On May 2nd 2013 at 08:35 UTC Paul Marsh received Tiangong-1 on 2232.250 MHz and on 2250.750 MHz. Waterfall and spectrum plot kindly provided by

Enclosed audio recordings, the first two of the PSK TT&C signal on 2232 MHz and the third of the main carrier at 2251 MHz were received on May 7th 2013 at 07:00 GMT. Recorded and kindly provided by Paul Marsh M0YET.

The S-Band downlink of Tiangong-1 was received and enclosed FFT plot was generated in April 2014 by Milen Rangelov.

Dragon C2+
Dragon C2/C3

The Dragon capsule was developed by Space-X and is the first private built capsule which supplied goods (544kg) to the ISS: It was launched on a falcon 9 rocket on May 22nd 2012 from Cape Canaveral and docked to the ISS on May 25th 2012. During approach to the ISS the communication with the ISS took place on 400.5 MHz using 338 kHz PSK modulation with a data rate of 153.6 kbps. The reported transmit power was 5W resulting in 1.5 W EIRP. Other reported downlink frequencies were in S-band:
2205.5 MHz (narrow band telemetry),
2216.0 MHz (TLM via directional S-band antenna and 20 Watts),
2265.0 MHz (wide band telemetry).

May 22nd 2012

Enclosed signal was received during orbit #29 on May 24th 2012 at 8:23 UTC using a handheld arrow antenna and a Yaesu VX-8R receiver by the Salmi family in Chelmsford, MA. Bryce KB1LQC, Brent KB1LQD and John KB1MGI. The recorded the signal on 400.5 MHz in AM using the recording function of their cell phone. Recording kindly provided by Bryce Salmi KB1QC.

Enclosed spectrum plot and waterfall diagram was recorded on May 27th 2012 around 01:44 UTC on 400.5 MHz by Darko 9A3LI. Raw data recordings are available on request. Kindly provided by Darko 9A3LI.

Shenzou 9
SZ 9

The SZ (Shenzou) is the first manned spacecraft of the Peoples Republic of China. The 7800kg spacecraft owns much of its basic design to the russian Soyuz capsule, which has a very similar genaral layout. Like the Soyuz, it consists of an orbital module, a return module and an engineering module.  Shenzou-9 docked automatically to the Chinese space laboratory Tiangong-1 and all three Taikonaunts Mr. Jing Haipeng, Mr. Liu Wang und Mrs. Liu Yang entered the space laboratory.

Downlink frequencies have been reported to be 259.2-260.2 MHz, 294.2-299.3 MHz and 2224.065 MHz (S-Band).

June 16th 2012


On March 28th 2013 a new crew consisting of  Flight Engineer Christopher Cassidy, Commander Pavel Vinograd and Flight Engineer Aleksandr Misurkin (from left to right) was launched on a Soyuz rocket from Baykonur to ISS. This is the first time a new 6 hour fast rendezvous flight profile is used. Enclosed signal was received and recorded on March 28th 2013 at 23:45 UTC using a AOR AR-3000 receiver on 121.750 MHz in FM by Marco Bauer.

March 28th 2013

Shenzou 10
SZ 10

Shenzou 10 is the 5th and up to now longest manned mission of the Peoples Republic of China. The launch on June 11th 2013 on a CZ-2F/G rocket. The mission is planned to last 15 days. On June 13th 2013 at 07:11 UTC  Shenzou-10 docked automatically to the Chinese space laboratory Tiangong-1 and one hour later all three Taikonaunts commander Nie Haisheng, mission engineer Zhang Yiaoguang und mission engineer Mrs. Wang Yaping entered the space laboratory. This is the last planned visit to the space module Tjangong-1.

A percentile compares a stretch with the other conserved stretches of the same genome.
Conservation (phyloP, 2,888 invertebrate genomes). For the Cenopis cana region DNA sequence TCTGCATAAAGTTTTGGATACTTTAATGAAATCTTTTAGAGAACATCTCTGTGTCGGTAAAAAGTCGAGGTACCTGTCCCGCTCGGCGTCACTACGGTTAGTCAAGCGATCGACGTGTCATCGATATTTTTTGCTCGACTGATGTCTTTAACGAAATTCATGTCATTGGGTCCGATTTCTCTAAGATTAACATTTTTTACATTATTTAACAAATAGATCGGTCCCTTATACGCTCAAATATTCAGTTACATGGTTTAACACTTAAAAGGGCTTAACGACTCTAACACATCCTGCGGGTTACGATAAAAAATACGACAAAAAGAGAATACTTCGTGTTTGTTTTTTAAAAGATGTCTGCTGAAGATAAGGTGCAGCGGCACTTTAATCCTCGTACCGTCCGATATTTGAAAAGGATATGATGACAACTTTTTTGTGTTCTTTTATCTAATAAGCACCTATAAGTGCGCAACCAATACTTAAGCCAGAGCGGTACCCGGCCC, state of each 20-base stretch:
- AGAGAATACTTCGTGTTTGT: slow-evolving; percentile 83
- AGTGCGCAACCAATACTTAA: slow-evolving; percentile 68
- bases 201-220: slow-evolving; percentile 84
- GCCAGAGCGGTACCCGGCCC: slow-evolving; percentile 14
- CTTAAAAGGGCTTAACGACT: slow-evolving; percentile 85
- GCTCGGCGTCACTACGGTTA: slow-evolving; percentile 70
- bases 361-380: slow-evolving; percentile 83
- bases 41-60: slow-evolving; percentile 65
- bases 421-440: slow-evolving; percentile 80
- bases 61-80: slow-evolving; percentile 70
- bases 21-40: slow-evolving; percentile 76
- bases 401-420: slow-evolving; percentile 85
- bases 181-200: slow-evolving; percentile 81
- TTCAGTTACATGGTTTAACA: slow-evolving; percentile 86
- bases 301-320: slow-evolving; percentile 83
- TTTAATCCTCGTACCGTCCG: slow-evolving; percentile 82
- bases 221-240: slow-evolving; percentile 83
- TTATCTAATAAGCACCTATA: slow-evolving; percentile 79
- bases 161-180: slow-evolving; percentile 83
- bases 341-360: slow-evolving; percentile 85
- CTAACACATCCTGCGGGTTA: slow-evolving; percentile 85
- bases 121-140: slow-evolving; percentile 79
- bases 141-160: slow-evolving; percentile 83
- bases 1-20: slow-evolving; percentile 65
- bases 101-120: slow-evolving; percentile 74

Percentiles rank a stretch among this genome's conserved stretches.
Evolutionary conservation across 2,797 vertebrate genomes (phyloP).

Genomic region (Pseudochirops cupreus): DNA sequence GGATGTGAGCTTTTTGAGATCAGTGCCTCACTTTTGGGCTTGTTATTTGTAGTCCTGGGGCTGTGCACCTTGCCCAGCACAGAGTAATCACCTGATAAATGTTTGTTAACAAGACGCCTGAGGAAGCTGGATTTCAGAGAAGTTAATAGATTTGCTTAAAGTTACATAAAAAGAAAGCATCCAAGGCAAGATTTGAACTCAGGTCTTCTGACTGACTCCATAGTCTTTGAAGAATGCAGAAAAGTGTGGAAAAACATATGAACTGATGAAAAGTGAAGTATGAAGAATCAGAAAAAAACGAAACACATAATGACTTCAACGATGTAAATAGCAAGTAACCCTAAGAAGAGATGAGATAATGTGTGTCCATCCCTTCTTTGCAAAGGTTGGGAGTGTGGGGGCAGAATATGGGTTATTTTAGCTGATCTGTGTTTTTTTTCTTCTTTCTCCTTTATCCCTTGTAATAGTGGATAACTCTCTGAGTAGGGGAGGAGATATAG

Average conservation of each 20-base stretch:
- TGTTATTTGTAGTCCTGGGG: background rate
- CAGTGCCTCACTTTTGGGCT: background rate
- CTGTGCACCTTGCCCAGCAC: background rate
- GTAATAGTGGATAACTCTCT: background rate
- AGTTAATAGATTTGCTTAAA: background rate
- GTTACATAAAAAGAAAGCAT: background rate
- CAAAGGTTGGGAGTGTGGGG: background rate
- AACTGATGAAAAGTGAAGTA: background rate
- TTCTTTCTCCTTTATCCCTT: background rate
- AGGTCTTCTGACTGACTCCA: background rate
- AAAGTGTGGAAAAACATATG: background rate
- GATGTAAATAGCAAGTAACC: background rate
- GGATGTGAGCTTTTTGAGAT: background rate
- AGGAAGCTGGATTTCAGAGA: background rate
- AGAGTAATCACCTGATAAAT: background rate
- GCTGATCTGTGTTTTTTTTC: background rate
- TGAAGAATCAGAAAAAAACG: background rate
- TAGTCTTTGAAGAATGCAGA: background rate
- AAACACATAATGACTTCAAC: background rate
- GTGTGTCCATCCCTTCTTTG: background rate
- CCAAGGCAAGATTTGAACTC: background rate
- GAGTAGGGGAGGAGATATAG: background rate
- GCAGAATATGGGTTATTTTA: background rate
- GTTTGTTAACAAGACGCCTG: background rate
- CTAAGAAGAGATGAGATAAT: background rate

June 11th 2013

The S-band TT&C signal from Shenzhou-10 was received by Paul Marsh on June 16th 2013 at 12:11 UTC at 2208.757 MHz and at 15:24 UTC at 2208.707 MHz. Enclosed spectrum plots were kindly provided by Paul Marsh M0YET.


On May 28th 2014 a new crew consisting of German Flight Engineer Alexander Gerst, Commander Maxim Wiktorowitsch Surajew and Flight Engineer Gregory Reid Wiseman (from left to right) was launched on a Soyuz rocket from Baykonur to ISS. Enclosed signal was received and recorded on May 29th 2014 between 00:34 and 00:39 UTC using a AOR AR-3000 receiver on 121.750 MHz in FM by Marco Bauer. He used a handheld 5el Yagi antenna. About 70 mintes later TMA13-M docked to ISS. Long pauses have been removed to reduce the filesize. Recording kindly provided by Marco Bauer.

May 29th 2014

Georges Lemaître

On Saturday February 14th 2015 ESA’s fifth and last Automated Transfer Vehicle (ATV), Georges Lemaître, undocked from the International Space Station at 13:40 GMT. Less than 30 hours later the spacecraft burnt up harmlessly in a controlled reentry over the Pacific Ocean, marking the end of the program. All 5 ATVs were built by EADS Astrium Space Transportation in Bremen/Germany and delivered in total more than 31 tons of supplies over the course of the five missions. They boosted the Station to raise its orbit numerous times and similarly moved it out of the way of space debris. The vehicles demonstrated European mastery of automated docking, a technology that is vital for further space exploration.
The image to the right “Final Goodbye” was taken by amateur photographer Alex Spiller in Saxony, Germany, shortly after ATV undocked from ISS. Travelling from west to east at around 28 800 km/h, ATV-5 is visible as a faint stripe to the right of the brighter stripe – the International Space Station ISS. This was one of the last pictures of ATV-5 before its reentry.
Image kindly provided by Alex Spiller.

July 29th 2014

International Space Station ISS

On Monday December 21st 2015 Astronauts Scott Kelly and Timothy Kopra jointly conducted an EVA to free a stuck CETA (Crew & Equipment Translation Aid) cart. During this EVA Alex Spiller was able to receive their intercom signal based on the SSER (Space-to-Space EMU Radio). He received and recorded the signal on 414.2 MHz on December 21st 2015 at 15:08 - 15:18 UTC. Recording kindly provided by Alex Spiller.

Dec 21st 2015


Object name



If you have further recordings from space objects please let me know. I will be happy to add them to my homepage. Many thanks in advance.

Vy 55 & 73 de Matthias DD1US               

 Go to Start Page of this Homepage